Glutathione Synethtase Deficiency​ - 5-oxoprolinemia

3-methylcrotonyl-CoA carboxylase deficiency is an inherited disorder in which the body is unable to process certain proteins properly. People with this disorder have inadequate levels of an enzyme that helps break down proteins containing a particular building block (amino acid) called leucine. Infants with this disorder appear normal at birth but usually develop signs and symptoms during the first year of life or in early childhood. The characteristic features of this condition, which can range from mild to life-threatening, include feeding difficulties, recurrent episodes of vomiting and diarrhea, excessive tiredness (lethargy), and weak muscle tone (hypotonia). If untreated, this disorder can lead to delayed development, seizures, and coma. Early detection and lifelong management (following a low-protein diet and using appropriate supplements) may prevent many of these complications. In some cases, people with gene mutations that cause 3-methylcrotonyl-CoA carboxylase deficiency never experience any signs or symptoms of the disorder.

What else is it called?

  • 5-oxoprolinemia
  • 5-oxoprolinuria
  • Deficiency of glutathione synthase
  • Deficiency of glutathione synthetase
  • Pyroglutamic acidemia
  • Pyroglutamic aciduria

What causes it?

Glutathione synthetase deficiency was first described in the 1970’s as a rare autosomal recessive disorder in which the body cannot produce the molecule glutathione. Glutathione is an important molecule which neutralises unstable molecules that are produced through energy production, building DNA, essential proteins and other fundamental properties for the body.

Mutations in the inherited GGS gene causes this condition, this gene provides instructions for making the enzyme glutathione synthetase which can break down glutathione. With this disorder the body is unable to break down glutathione or may only be able to break it down in small quantities.

Glutathione synthetase deficiency falls into 3 subtypes; mild, moderate and severe. Mild glutathione synthetase deficiency usually leads to the destruction of red blood cells [haemolytic anaemia]. Individuals with the moderate version of this condition may experience symptoms. With the severe form of this condition, individuals may experience neurological dysfunctions.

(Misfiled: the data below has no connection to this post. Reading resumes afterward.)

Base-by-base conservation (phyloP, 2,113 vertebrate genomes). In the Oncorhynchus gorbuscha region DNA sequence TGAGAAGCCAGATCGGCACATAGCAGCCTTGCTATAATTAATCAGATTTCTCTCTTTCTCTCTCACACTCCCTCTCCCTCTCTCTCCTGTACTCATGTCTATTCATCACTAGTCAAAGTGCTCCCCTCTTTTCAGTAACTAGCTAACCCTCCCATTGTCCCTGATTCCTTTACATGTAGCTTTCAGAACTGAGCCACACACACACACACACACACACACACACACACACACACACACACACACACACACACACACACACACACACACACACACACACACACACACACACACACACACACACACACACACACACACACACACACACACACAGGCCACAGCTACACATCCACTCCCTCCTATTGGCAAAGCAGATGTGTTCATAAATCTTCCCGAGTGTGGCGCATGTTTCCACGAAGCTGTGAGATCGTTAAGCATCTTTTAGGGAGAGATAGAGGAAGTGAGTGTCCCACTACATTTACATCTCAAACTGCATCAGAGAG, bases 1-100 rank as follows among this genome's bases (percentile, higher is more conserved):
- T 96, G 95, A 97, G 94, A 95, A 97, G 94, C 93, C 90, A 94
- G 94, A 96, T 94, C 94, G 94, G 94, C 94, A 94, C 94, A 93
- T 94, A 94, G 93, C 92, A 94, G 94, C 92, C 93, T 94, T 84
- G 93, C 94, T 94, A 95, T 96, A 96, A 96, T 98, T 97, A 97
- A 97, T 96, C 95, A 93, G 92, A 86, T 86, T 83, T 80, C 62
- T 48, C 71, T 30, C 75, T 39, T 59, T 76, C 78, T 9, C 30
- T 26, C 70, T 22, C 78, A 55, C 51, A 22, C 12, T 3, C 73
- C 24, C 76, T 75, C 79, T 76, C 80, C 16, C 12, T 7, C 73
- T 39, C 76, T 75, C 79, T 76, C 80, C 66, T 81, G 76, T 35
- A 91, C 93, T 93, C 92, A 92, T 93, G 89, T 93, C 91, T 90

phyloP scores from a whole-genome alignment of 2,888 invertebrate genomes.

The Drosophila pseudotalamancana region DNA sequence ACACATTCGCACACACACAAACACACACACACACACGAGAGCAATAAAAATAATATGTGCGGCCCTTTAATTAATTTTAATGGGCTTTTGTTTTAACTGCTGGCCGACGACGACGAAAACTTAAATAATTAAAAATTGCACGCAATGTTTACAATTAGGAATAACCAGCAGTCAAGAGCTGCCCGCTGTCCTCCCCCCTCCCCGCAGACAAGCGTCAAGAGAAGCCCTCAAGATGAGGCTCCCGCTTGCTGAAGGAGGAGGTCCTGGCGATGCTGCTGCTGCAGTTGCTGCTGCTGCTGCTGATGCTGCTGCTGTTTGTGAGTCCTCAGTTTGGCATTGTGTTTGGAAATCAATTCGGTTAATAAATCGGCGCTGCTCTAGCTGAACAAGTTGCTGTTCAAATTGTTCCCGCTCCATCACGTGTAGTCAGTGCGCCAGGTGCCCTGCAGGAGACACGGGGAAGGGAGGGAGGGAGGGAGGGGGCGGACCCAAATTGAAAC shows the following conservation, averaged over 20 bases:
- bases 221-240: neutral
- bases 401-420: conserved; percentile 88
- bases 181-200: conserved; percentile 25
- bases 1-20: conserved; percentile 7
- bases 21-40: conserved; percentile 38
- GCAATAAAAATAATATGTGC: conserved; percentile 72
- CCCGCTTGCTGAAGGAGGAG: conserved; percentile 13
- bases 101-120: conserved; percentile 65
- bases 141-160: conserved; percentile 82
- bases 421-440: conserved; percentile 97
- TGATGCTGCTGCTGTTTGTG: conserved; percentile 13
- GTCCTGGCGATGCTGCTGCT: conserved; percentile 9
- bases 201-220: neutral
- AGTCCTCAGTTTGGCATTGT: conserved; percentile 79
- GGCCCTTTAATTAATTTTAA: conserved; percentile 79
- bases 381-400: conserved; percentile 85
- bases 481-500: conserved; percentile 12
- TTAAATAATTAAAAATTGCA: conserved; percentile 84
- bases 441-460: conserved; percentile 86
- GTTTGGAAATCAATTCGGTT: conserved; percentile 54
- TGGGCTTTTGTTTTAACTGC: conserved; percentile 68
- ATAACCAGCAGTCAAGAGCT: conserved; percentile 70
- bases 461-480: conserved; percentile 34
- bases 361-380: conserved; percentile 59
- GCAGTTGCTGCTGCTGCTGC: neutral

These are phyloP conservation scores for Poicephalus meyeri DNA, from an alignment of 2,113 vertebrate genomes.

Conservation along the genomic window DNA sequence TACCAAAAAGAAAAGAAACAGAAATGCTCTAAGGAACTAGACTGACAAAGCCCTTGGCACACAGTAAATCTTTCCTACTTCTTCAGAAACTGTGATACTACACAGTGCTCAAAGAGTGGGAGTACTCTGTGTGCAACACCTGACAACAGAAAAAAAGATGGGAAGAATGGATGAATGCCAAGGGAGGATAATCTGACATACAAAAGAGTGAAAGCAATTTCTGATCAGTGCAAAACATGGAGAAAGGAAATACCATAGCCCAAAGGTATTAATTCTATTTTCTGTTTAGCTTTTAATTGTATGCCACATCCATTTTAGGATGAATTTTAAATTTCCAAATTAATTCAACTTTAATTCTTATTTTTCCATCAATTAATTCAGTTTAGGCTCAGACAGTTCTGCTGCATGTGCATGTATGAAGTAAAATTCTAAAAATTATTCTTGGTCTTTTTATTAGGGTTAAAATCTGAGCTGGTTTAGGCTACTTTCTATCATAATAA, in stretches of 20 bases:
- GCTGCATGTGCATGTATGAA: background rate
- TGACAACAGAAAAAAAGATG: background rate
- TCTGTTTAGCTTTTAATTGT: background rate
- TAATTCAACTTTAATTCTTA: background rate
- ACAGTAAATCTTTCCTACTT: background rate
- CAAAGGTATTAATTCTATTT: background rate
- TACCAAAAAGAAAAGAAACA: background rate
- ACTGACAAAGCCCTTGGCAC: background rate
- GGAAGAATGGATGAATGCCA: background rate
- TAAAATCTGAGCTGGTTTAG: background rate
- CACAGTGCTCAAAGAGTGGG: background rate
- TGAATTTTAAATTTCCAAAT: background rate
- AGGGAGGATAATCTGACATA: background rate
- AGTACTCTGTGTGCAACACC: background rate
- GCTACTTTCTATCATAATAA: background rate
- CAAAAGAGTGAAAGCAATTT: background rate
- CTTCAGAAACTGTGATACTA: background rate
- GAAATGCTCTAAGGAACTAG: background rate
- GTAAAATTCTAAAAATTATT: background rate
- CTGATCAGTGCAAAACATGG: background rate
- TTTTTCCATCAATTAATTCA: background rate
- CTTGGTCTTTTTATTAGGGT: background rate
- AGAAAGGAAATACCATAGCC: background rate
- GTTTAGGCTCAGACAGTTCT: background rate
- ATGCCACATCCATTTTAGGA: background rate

How common is it?

This condition has been found in no more than 70 people worldwide, with no preference over males or females.

What are the signs and symtoms?

The signs and symptoms of this Disorder are dependent upon the subtype one may be diagnosed with. Some of the more common symptoms one may experience are:

  • Seizures
  • Anaemia
  • Intellectual disability
  • Failure to thrive
  • Fatigue
  • Pale skin color due to anaemia
  • Loss of coordination

How is it diagnosed?

A diagnosis for this condition may be considered when your child experiences metabolic acidosis. This is suggestive of a metabolic condition. A doctor may order a blood test which involves a sharp needle being placed into your arm to get a sample of blood to test for levels of glutathione or a urine test to test your urine for levels of this metabolite.

Can it be treated?

Unfortunately, there is no treatment for this condition, treatment generally relies upon the management of the symptoms experience for the specific subgroups of the condition. Treatment may therefore include doses of sodium bicarbonate to counteract the low levels of glutathione and supplementation of vitamins to interact with free radical damage within the body.

People diagnosed with this condition also require a lot of follow up appointments at their local doctors, pediatrician or hospital.

Do my family need to be tested?

Autosomal recessive disorder.

Glutathione synthetase deficiency can only be passed on to a child if both parents have a copy of the faulty gene. This is called autosomal recessive inheritance. A person who has a copy of the faulty gene is known as a carrier.

If both parents are carriers, their child has a one in four (25%) chance of inheriting the disorder, and a one in two chance (50%) of being a carrier. This is the same for each child the parents have.

If the child only inherits one copy of the faulty gene, they will be a carrier but will not have the disorder. In some rare cases, carriers have had mild symptoms of the disorder for which they carry the faulty gene.

Once you are diagnosed, you can speak to a genetic counselor. They can explain how you may have inherited Glutathione synthetase deficiency. They can also tell you about genetic testing for the rest of your family. They can provide advice and support if you go on to have children of your own.

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